In the opening moments of writer/director Daniel Stine's Virginia Minnesota, you can't help but feel optimistic that the film is about to become one of those standout indie flicks...the kind of indie flick that you rejoice when you find at some local film festival because you feel like you're part of some special cinema club for having seen it.
After all, that's why those of us who go to film festivals go to film festivals. We love film and we want to discover those gems.
Unfortunately, after an absolutely delightful animated opening with Vikings and children and adventure (Oh my!), the real Virginia Minnesota settles into its familiar road trip tale involving Lyle (Rachel Hendrix) and Addison (Aurora Perrineau) and the residential home, a "social care" home, where they grew up as one of several children and where now the matron of the home has passed away.
It takes a while for Virginia Minnesota to get around to its story, a sure sign that Stine either doesn't completely trust his material or simply doesn't know how to structure the film in such a way that keeps the audience invested. The film's episodic adventures do not add up to an intriguing or even entertaining experience, so disjointed are these experiences and so non-revealing they are of anything that actually matters within the fabric of the film.
Don't get me wrong. Films don't have to be cohesive. They don't have to make sense. There's no rule book that demands "You will make a film this way or you have failed...well, unless you go to film school. However, one gets the sense watching Virginia Minnesota that this is all supposed to make sense and this is all supposed to draw us in the stories of Lyle and Addison.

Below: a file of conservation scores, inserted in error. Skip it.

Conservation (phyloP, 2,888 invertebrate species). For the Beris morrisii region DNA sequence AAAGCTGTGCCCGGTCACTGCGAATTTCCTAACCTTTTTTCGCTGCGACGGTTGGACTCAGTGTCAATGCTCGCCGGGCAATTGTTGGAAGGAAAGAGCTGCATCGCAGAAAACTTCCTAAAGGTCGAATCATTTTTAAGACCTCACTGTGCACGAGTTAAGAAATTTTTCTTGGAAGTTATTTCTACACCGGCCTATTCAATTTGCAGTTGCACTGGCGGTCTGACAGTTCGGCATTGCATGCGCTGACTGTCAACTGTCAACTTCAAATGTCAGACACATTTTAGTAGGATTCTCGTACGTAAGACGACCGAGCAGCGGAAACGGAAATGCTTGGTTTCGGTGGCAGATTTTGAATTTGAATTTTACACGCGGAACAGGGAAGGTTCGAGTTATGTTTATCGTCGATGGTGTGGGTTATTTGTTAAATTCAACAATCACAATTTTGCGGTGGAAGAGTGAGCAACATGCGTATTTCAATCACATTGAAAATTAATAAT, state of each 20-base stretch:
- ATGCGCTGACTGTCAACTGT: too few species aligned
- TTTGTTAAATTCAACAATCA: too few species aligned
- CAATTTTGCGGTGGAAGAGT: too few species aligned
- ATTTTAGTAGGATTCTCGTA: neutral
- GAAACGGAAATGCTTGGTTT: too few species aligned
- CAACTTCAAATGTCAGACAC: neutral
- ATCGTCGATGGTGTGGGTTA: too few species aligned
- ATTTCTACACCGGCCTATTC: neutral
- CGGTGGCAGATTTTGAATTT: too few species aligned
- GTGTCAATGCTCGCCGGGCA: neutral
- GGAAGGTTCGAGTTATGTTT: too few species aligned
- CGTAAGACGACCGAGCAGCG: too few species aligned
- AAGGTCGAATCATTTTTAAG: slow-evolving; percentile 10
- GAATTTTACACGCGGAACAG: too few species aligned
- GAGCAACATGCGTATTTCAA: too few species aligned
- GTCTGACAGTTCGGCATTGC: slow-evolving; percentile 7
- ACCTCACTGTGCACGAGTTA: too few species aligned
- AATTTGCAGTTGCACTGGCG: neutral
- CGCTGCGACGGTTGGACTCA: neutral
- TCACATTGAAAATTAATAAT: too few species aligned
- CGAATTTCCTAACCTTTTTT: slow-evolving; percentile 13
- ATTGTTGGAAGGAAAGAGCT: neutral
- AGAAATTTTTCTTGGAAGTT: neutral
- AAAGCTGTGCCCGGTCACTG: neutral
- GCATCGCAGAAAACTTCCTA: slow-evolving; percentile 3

It doesn't work and it never happens. I didn't care about Lyle and I didn't care about Addison.
There are bits and pieces of Virginia Minnesota that are absolutely stellar.
Pedro Ciampolini's lensing is top-notch, a luxurious and enveloping experience that elicits a sensory experience that the film never quite rises up to itself. While it feels a tad twee within the context of the film, it would be impossible not to vibe with the music of Gary Dworetsky.
Heck, even the duo leading performances of Hendrix and Perrineau have remarkable potential here, though they're never really given a chance to build energy or really connect with one another. It's easy to understand why both actresses signed up for the film - there's something resembling greatness bubbling underneath the surface of Virginia Minnesota. Again, it just never rises.
Virginia Minnesota is an almost film. It almost makes sense. It almost comes together. It's almost good. It was almost worth watching.
But, well, almost isn't quite good enough and in a film that starts off so brilliantly almost can't help but be a disappointment.
Virginia Minnesota is screening as part of the 2018 Indy Film Fest held at Newfields in Midtown Indy from April 26 - May 6, 2018. For information on Indy Film Fest, visit the Indy Film Fest website.
© Written by Richard Propes
The Independent Critic